Usually when I am looking to purchase a vintage sewing machine, I'm looking for a machine that looks good and stitches well. Occasionally I get caught up in other details about a machine and I just have to have it (okay, I'm like this with lots of things I want, but that's another story!).
A few months ago I went to check out some vintage sewing machines that I found through a kijiji ad. The gentleman had a lot of machines that he had picked up at an estate sale and was trying to sell them for whatever he could get. I got some good deals on several vintage Singer models, including a 99 and a 128. While there I noticed this older sewing machine that wasn't in great shape (my hubby thought it was ugly and not worth his attention), but something about it caught my eye. I went back to pick up another machine and this poor mistreated Frister & Rossman sewing machine was still there and this time I bought it. It isn't pretty, but there was just something about it that called out to me and home it came.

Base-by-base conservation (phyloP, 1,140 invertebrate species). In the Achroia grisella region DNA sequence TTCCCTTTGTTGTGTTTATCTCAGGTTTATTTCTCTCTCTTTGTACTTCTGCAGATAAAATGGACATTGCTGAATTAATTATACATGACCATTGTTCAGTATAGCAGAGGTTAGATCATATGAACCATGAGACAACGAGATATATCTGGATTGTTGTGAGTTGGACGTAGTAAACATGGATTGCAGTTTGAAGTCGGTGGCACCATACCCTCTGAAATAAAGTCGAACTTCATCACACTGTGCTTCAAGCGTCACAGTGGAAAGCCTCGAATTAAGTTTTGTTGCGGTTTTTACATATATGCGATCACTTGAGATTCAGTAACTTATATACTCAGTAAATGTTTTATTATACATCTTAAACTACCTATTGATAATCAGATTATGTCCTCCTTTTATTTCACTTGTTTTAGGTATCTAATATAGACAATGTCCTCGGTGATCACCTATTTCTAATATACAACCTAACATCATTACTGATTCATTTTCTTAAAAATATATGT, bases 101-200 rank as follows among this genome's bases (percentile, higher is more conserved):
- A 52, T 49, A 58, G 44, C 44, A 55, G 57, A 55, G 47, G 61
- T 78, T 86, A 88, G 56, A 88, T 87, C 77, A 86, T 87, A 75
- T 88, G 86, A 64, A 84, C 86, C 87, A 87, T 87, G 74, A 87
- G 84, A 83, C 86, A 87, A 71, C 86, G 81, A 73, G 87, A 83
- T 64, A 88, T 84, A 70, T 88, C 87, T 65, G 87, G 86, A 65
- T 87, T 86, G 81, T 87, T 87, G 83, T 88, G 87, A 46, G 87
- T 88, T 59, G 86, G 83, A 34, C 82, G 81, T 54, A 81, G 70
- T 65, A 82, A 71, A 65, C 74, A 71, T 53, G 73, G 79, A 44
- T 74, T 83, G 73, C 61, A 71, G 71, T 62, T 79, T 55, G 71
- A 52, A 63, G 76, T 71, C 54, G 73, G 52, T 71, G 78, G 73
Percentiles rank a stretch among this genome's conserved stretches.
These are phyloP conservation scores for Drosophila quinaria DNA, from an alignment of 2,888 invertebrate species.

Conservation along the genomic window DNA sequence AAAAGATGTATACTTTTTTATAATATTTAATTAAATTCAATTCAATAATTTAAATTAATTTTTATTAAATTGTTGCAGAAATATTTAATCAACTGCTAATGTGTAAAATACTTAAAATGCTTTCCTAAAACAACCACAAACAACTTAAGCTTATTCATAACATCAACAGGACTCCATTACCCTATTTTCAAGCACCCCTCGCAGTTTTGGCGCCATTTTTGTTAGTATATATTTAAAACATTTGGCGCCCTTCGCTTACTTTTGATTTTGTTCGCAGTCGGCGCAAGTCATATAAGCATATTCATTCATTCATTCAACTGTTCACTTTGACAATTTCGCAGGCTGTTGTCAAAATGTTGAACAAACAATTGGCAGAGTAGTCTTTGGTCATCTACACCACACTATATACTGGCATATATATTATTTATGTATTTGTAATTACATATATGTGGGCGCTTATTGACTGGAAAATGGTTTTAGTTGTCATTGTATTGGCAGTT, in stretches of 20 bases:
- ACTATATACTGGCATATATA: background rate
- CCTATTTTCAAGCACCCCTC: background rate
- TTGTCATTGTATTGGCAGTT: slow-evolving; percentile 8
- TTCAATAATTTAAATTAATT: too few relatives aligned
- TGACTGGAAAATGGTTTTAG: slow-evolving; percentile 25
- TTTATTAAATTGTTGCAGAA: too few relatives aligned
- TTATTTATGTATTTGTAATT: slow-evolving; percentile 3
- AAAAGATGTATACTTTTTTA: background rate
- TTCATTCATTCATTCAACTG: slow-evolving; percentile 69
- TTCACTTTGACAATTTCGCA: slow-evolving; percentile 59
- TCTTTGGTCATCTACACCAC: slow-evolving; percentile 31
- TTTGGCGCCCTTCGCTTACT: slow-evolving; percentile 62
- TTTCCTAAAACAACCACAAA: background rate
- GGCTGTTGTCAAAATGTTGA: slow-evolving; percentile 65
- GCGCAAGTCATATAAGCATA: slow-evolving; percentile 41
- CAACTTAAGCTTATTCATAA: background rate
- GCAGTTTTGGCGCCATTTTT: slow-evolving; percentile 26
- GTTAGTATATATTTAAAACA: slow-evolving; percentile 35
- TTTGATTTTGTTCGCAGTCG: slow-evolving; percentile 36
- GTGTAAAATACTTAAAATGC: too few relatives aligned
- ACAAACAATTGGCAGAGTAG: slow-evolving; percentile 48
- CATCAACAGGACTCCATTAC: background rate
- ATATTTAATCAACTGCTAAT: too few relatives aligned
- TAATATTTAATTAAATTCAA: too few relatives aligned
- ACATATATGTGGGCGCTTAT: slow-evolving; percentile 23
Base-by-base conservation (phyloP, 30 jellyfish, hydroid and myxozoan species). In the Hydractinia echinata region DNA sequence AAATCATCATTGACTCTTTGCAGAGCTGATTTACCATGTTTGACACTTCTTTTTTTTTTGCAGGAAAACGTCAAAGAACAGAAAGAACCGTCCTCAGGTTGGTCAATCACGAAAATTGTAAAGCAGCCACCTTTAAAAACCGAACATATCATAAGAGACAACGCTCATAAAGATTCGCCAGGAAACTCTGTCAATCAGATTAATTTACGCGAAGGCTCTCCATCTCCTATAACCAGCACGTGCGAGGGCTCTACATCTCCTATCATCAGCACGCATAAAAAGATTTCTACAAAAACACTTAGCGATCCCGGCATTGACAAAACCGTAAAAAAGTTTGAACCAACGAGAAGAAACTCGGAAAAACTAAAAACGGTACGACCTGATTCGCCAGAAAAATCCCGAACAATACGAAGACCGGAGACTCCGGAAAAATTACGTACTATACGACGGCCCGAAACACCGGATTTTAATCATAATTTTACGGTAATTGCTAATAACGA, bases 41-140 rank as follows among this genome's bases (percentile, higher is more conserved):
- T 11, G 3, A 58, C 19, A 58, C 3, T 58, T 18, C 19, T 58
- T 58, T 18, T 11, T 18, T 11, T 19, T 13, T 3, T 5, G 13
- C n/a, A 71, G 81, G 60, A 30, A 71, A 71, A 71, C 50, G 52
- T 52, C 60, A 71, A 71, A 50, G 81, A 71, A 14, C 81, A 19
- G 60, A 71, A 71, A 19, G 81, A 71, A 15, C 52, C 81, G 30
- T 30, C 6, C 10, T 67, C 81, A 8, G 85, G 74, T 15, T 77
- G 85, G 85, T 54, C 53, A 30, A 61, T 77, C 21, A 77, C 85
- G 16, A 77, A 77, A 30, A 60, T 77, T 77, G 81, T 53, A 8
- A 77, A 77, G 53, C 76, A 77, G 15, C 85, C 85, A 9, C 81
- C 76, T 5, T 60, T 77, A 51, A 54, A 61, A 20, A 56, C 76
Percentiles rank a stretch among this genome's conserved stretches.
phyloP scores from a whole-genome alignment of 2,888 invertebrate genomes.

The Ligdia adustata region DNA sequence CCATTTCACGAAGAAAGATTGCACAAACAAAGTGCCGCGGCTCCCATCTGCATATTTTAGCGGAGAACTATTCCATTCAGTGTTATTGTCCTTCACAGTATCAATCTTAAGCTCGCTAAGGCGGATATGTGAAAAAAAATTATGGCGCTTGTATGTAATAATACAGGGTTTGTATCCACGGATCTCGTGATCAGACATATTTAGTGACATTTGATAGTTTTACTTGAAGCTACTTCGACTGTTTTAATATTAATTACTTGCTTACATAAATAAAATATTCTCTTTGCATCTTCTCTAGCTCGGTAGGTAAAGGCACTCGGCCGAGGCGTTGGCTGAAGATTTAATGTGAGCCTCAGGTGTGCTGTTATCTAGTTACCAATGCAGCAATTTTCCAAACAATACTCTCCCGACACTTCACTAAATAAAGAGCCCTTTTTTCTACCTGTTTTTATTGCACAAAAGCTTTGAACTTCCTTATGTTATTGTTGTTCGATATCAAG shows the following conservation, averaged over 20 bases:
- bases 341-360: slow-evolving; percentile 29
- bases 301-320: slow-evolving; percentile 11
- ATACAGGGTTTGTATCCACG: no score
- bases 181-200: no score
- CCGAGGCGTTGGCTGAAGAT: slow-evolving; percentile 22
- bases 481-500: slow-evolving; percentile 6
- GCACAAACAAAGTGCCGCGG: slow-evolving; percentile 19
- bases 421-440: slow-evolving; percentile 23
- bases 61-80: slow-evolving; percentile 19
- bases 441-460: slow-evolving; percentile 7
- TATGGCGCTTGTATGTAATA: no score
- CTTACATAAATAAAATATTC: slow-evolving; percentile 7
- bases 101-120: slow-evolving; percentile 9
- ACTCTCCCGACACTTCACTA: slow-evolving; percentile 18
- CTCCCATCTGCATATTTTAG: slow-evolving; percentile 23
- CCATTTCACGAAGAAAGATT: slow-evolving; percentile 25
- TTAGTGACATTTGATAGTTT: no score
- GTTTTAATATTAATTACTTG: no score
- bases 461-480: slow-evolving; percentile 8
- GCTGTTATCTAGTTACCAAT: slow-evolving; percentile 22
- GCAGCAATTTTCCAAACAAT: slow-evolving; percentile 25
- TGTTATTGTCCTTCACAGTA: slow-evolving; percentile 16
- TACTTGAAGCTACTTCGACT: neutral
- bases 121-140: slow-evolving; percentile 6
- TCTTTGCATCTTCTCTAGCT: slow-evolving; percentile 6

I haven't spent much time working on this machine –yet. I've been spending more time trying to figure out how it works and gather information about it. It didn't come with a manual, so it's been a bit tricky figuring it out, but I will persevere.
While this machine will always have faded decals and a pitted and peeling finish on it, I hope that I can get it back into working condition. If not, it will be an interesting decoration in my quilt studio.
Watch the video below or on my Youtube channel to see more of my oldest vintage sewing machine.
If you've got a Frister & Rossman sewing machine or know a friend who does, please contact me to help me figure out the workings of this vintage machine.